The hormone estrogen may help promote lung cancer - including compounding the effects of tobacco smoke on the disease - pointing towards potential new therapies that target the hormone metabolism, according to new research presented at the AACR Annual Meeting 2012 by scientists at Fox Chase Cancer Center in Philadelphia. "This research provides the link between estrogen and tobacco smoke, " says study author Jing Peng, Ph.D., postdoctoral associate in the lab of Margie L. Clapper, Ph.D., also a co-author on the paper. The researchers found that estrogen is metabolized into toxic derivatives in the mouse lung. The level of these toxic metabolites increased when mice were exposed to tobacco smoke. The results suggest that new therapies which prevent estrogen from being converted into toxins could one day help treat - or even prevent - lung cancer, says Peng.
Men experience a marked drop in their testosterone levels when taking a targeted therapy to control a specific type of lung cancer. That's according to a University of Colorado Cancer Center study published in the April issue of Cancer, the official journal of the American Cancer Society. Investigators at CU Cancer Center looked at the hormone levels in men with anaplastic lymphoma kinase (ALK) positive advanced non-small cell lung cancer (NSCLC) taking crizotinib, after a 35-year-old man on the drug reported symptoms that are often attributed to low testosterone levels: fatigue and sexual disinterest. Crizotinib tablets were licensed by the Food and Drug Administration in August 2011, because of its dramatic and long-lasting suppression of ALK positive lung cancer. ALK positive lung cancer was only recently described so very few cancer centers have a lot of experience identifying and treating this subtype of the disease.
Using its unique online research platform, 23andMe, a leading personal genetics company, has found five significant genetic associations for hypothyroidism in the largest known genome-wide association study of hypothyroidism conducted to date. The details of the study are now available online in the journal PLoS ONE. "With nearly 90 percent of our 125, 000 customers participating in our online research, 23andMe is making crowd-sourced science a reality, " stated 23andMe CEO and co-founder Anne Wojcicki. "Our online research platform continues to advance research faster and more cost effectively than traditional research models, " added Wojcicki. Of the five significant associations reported in this study, three are known to be involved in other autoimmune diseases. These include rs6679677 near PTPN22, rs3184504 in SH2B3, and rs2517532 in the HLA class I region.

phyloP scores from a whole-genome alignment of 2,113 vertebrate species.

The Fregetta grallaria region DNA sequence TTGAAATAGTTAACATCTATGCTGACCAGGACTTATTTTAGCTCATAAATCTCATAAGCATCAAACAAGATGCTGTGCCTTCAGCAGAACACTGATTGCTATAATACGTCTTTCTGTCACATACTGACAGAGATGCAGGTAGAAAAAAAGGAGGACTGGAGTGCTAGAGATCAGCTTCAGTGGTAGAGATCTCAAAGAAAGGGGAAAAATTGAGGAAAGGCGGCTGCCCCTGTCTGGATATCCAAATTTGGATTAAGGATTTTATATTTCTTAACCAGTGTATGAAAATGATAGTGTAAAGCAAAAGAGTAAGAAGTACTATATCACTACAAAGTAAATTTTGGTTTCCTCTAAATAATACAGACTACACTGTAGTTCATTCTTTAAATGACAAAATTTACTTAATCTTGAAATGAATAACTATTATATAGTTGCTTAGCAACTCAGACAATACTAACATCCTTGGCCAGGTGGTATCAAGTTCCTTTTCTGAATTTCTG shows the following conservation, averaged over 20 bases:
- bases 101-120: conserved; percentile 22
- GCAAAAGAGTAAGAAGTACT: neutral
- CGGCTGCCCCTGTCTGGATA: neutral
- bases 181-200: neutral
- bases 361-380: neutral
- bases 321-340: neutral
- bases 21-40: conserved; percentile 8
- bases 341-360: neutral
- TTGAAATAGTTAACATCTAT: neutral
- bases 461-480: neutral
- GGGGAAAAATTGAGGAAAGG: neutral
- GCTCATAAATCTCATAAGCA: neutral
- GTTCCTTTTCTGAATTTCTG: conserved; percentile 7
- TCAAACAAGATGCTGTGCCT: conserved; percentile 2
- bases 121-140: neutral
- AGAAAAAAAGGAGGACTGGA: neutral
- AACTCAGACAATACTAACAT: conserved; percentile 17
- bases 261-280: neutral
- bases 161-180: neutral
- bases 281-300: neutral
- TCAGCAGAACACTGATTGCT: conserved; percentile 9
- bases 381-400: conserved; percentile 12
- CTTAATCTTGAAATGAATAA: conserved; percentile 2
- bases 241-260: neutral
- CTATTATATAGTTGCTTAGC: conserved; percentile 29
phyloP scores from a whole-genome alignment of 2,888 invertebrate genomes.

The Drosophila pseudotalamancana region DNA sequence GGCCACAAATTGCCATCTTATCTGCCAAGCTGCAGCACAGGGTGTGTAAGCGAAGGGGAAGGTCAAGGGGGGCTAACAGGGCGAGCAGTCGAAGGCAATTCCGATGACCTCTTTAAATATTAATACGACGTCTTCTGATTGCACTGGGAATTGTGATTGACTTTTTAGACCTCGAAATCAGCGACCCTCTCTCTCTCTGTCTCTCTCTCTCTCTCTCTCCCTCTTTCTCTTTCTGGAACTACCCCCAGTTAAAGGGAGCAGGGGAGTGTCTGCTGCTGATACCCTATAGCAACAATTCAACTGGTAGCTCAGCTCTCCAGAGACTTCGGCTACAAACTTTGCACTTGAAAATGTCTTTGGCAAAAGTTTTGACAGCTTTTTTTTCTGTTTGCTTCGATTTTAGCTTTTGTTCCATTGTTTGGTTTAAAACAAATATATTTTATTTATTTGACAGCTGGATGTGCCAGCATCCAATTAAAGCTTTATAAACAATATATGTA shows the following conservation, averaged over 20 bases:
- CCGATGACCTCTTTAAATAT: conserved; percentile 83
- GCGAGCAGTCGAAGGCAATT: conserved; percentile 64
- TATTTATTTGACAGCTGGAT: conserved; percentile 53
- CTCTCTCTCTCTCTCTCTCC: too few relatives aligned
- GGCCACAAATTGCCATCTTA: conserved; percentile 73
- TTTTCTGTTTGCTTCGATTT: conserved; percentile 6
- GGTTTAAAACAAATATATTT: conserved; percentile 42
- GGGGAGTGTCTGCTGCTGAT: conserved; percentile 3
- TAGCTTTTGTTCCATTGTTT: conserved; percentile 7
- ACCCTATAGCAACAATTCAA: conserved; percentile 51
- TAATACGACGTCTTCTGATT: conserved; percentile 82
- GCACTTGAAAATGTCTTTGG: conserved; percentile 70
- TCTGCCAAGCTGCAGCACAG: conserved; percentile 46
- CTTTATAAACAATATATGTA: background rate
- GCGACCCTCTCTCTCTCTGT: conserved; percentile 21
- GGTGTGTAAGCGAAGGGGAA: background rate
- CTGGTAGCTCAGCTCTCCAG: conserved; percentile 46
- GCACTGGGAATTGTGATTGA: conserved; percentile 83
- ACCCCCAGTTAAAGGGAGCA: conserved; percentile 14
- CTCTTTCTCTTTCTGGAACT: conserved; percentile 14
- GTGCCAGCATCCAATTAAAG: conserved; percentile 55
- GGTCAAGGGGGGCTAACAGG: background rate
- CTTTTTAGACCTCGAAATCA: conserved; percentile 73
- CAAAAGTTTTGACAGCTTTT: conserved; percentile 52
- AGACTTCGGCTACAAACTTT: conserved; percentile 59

Insulin resistance in the brain precedes and contributes to cognitive decline above and beyond other known causes of Alzheimer's disease, according to a new study by researchers from the Perelman School of Medicine at the University of Pennsylvania. Insulin is an important hormone in many bodily functions, including the health of brain cells. The team identified extensive abnormalities in the activity of two major signaling pathways for insulin and insulin-like growth factor in non-diabetic people with Alzheimer's disease. These pathways could be targeted with new or existing medicines to potentially help resensitize the brain to insulin and possibly slow down or even improve cognitive decline. This is the first study to directly demonstrate that insulin resistance occurs in the brains of people with Alzheimer's disease.
Study Indicates Use Of Estrogen-Only Form Of Menopausal Hormone Therapy Continues To Protect Women From Breast Cancer
Rowan T. Chlebowski, M.D., Ph.D., an LA BioMed investigator whose research activities have focused on breast cancer therapy and prevention, and chronic diseases impacting women's health, is co-author of a study that indicates that women who use the estrogen-only form of menopausal hormone therapy appear less likely to develop breast cancer in the longer term, according to new research which was recently published The Lancet Oncology. A follow-up study of over 7, 500 women from the Women's Health Initiative (WHI) trial who took estrogen for about 6 years and then stopped has found that they are over 20 percent less likely to develop breast cancer and remain significantly less likely to die from the disease than those who never used HRT, a period of nearly 5 years after stopping treatment.